Corporations are subject to the national income tax at a rate of 28%. Corporations are not subject to municipal income tax or church tax. See Appendix 7, page 83, for a sample corporate income tax calculation.


Companies resident in Finland are liable for tax on their worldwide income, including business profits, certain dividends, interest, rents and royalties. A company is considered to be resident in Finland if it is registered in Finland or is otherwise established there according to Finnish law. Non-resident companies are subject to the national income tax at a rate of 28% on their Finnish-source income only.


Taxable income is determined based on financial income adjusted for non-taxable and non-deductible items. In practice, there is a close connection between the determination of net income for tax and for financial statement purposes. The relationship between taxable income and financial income is defined in the Business Income Tax Act (EVL, Sec. 54).


Capital gains are taxed as ordinary income under the Business Income Tax Act. Capital losses are fully deductible from taxable income.
Because machinery and equipment are depreciated as if they were a single asset, proceeds from the sale of such assets are not reported as taxable income, but are used to reduce the remaining book value of that class of assets for tax purposes.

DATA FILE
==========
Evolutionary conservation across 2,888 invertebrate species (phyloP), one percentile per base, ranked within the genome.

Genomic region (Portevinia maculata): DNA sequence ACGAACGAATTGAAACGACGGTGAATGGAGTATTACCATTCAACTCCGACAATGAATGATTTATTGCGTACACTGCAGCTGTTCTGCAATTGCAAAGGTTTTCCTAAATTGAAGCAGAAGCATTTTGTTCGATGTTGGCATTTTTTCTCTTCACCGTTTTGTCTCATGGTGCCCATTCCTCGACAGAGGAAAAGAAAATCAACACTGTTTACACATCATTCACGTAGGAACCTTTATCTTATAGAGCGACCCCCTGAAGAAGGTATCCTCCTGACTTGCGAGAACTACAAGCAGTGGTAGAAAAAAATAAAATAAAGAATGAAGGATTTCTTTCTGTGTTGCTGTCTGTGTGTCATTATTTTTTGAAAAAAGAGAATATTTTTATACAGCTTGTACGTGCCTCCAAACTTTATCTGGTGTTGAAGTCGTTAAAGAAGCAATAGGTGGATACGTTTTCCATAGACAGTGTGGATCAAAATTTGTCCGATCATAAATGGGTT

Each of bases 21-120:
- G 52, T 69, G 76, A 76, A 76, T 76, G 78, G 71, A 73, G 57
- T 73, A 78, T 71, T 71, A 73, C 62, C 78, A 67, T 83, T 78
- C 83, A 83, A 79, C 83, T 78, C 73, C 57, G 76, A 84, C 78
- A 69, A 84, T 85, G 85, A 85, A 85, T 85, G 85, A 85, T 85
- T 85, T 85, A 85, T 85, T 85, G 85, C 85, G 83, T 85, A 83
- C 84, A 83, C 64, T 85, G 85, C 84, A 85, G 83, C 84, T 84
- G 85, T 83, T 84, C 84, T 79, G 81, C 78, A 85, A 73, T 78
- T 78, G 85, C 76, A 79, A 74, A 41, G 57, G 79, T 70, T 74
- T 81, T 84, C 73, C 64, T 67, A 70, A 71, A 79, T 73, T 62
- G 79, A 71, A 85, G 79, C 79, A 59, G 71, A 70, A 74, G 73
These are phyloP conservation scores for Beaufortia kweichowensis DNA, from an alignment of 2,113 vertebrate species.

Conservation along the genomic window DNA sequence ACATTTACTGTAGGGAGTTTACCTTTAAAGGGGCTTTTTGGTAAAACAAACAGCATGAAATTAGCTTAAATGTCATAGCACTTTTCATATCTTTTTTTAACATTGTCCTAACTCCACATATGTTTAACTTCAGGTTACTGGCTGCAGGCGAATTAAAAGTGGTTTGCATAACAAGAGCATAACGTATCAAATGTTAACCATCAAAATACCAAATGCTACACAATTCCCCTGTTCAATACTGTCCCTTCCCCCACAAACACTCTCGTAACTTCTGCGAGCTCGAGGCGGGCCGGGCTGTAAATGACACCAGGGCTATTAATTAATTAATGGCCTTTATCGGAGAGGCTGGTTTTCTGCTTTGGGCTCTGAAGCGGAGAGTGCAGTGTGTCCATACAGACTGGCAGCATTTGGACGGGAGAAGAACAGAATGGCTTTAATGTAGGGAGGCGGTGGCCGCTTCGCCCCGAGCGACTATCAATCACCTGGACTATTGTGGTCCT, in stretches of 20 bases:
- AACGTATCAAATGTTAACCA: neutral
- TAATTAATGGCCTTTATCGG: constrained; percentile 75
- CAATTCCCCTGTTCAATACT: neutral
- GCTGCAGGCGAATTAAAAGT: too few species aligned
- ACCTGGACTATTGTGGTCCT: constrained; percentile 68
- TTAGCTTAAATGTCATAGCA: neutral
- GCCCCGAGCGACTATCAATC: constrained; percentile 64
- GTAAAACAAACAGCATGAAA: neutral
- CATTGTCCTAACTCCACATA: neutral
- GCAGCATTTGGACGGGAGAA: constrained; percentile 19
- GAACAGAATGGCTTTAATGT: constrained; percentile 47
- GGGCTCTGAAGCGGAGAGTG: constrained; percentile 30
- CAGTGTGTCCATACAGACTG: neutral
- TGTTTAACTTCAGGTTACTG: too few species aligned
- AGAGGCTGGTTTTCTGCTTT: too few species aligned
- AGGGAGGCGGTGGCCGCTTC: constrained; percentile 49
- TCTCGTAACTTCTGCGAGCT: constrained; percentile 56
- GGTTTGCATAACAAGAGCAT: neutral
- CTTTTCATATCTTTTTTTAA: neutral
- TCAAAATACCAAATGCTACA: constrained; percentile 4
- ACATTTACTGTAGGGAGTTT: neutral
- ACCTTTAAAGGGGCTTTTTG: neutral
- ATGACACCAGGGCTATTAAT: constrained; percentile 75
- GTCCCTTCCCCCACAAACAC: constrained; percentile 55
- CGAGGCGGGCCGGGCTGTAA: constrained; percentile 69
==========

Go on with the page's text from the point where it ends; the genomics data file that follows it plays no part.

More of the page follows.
Some companies may hold real estate and shares that are not classified as business assets. The sale of such property is taxed based on the Individual Income Tax Act (TVL), which is described in Section F.5, page 50. The deductibility of capital losses in this income category is limited to similar gains under TVL. Under the TVL in effect from 1 January 1993, no indexation is permitted in calculating the gain on such property sold by a company. Although individuals may deduct the original purchase price or, alternatively, 30% (or in some cases 50%) of the sales price in determining their gain, companies do not have that option. They must use the purchase price.


The taxation of dividends was changed to an imputation system in 1990. Under the imputation system, domestic shareholders receive a tax credit for the full amount of the corporate tax paid on distributed dividends. However, domestic tax-exempt entities, such as investment funds, employee investment funds and charitable organisations, are not eligible for the imputation credit.

A resident company receiving dividends from another resident company includes cash dividends received and an imputed tax credit equal to the amount of the computed tax in its taxable income. The imputed credit is subtracted from the recipient company's corporate income tax liability. An excess credit is not is refunded in cash but can be used against future taxes.

Under the imputation system, the amount of tax to be credited to a resident shareholder is computed based on a fixed corporate tax rate. The fixed rates and corresponding credits are listed in the following table.

                CORPORATE TAX RATE             CREDIT ON
    YEAR                 %                CASH DIVIDEND RECEIVED

   1992                 36                        9/16

   1993-1995            25                        1/3

   1996                 28                        7/18